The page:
The Biden administration’s latest move to prohibit certain equipment used by hunters on federal refuges has drawn strong opposition from sportsmen groups. The U.S. Fish and Wildlife Service (FWS) released its 2023-2024 hunting and fishing rule, which includes a ban on cost-effective lead ammunition and fishing tackle across eight national wildlife refuges by 2026. While this decision has been applauded by eco groups, hunters argue that it could serve as a backdoor attack on hunting in general.
Lawrence Keane, senior vice president of the National Shooting Sports Foundation, criticized the rule, stating that it lacks sound scientific evidence and undermines conservation funding. He accused the administration of disregarding its promise to “follow the science” and instead pursuing an anti-gun and anti-hunting agenda.
According to the FWS, the rule was formulated based on the “best available science,” which reportedly demonstrates the negative impacts of lead equipment on human health and wildlife. The ban on lead ammunition and tackle will apply to federally managed refuges across various states, starting from September 1, 2026.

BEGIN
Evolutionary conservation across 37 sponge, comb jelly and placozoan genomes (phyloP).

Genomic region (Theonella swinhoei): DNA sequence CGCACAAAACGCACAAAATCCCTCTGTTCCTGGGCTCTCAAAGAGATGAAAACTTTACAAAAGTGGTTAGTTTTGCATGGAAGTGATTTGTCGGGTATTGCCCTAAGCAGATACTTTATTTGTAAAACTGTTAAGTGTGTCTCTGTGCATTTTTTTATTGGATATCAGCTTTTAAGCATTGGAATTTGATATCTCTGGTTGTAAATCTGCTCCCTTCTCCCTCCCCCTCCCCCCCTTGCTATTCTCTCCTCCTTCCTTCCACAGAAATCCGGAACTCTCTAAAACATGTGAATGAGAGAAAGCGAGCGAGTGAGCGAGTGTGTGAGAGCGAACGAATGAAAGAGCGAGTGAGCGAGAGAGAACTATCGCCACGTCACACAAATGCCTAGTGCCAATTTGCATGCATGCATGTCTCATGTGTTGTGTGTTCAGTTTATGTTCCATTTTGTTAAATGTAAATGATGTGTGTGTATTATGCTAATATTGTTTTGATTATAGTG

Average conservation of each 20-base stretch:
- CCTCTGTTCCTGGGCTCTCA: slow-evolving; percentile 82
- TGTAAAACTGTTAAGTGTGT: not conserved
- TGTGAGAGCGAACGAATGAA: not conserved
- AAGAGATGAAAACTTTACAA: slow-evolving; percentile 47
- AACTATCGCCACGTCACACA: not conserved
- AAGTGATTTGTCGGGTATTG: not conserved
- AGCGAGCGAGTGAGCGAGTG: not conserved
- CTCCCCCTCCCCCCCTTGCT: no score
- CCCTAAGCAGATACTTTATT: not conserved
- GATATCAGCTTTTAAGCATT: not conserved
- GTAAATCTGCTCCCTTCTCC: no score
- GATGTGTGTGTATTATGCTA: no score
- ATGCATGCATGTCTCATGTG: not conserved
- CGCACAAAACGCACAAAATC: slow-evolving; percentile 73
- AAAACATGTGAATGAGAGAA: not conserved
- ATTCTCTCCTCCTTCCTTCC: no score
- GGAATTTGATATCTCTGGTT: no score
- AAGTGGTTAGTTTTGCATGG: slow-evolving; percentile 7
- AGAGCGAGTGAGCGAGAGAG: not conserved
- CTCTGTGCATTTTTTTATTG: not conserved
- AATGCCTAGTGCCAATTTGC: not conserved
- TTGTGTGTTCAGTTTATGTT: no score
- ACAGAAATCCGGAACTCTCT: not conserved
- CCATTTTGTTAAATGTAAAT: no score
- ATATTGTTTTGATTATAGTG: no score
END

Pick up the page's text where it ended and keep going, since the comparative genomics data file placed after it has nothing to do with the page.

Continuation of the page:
Critics argue that the Biden administration is trying to take credit for expanding hunting and fishing access while simultaneously implementing bans on lead ammunition and tackle that create significant cost barriers for sportsmen and women. They claim that such barriers hinder Americans from enjoying hunting and fishing activities on public lands.
The Biden administration’s stance on hunting and fishing regulations has faced scrutiny in the past. Environmental group Center for Biological Diversity sued the government over a Trump administration rule that expanded hunting and fishing on millions of acres of federal land. Instead of defending the rule, the Biden administration sought a delay in the court proceedings and eventually reached a settlement with the group, which included a commitment to expand lead ammunition prohibitions.
Sportsmen groups and industry associations have expressed disappointment with the continuation of restrictions on tackle and ammunition. They argue that any limitations should be based on sound scientific evidence specific to wildlife populations and developed in consultation with state fish and wildlife agencies.
Hunting groups are urging Congress to pass the Protecting Access for Hunters and Anglers Act, which would prevent agencies like the FWS, Forest Service, and Bureau of Land Management from banning lead ammunition or tackle without strong scientific support. They emphasize the importance of ensuring that decisions regarding hunting and fishing regulations are grounded in evidence-based approaches.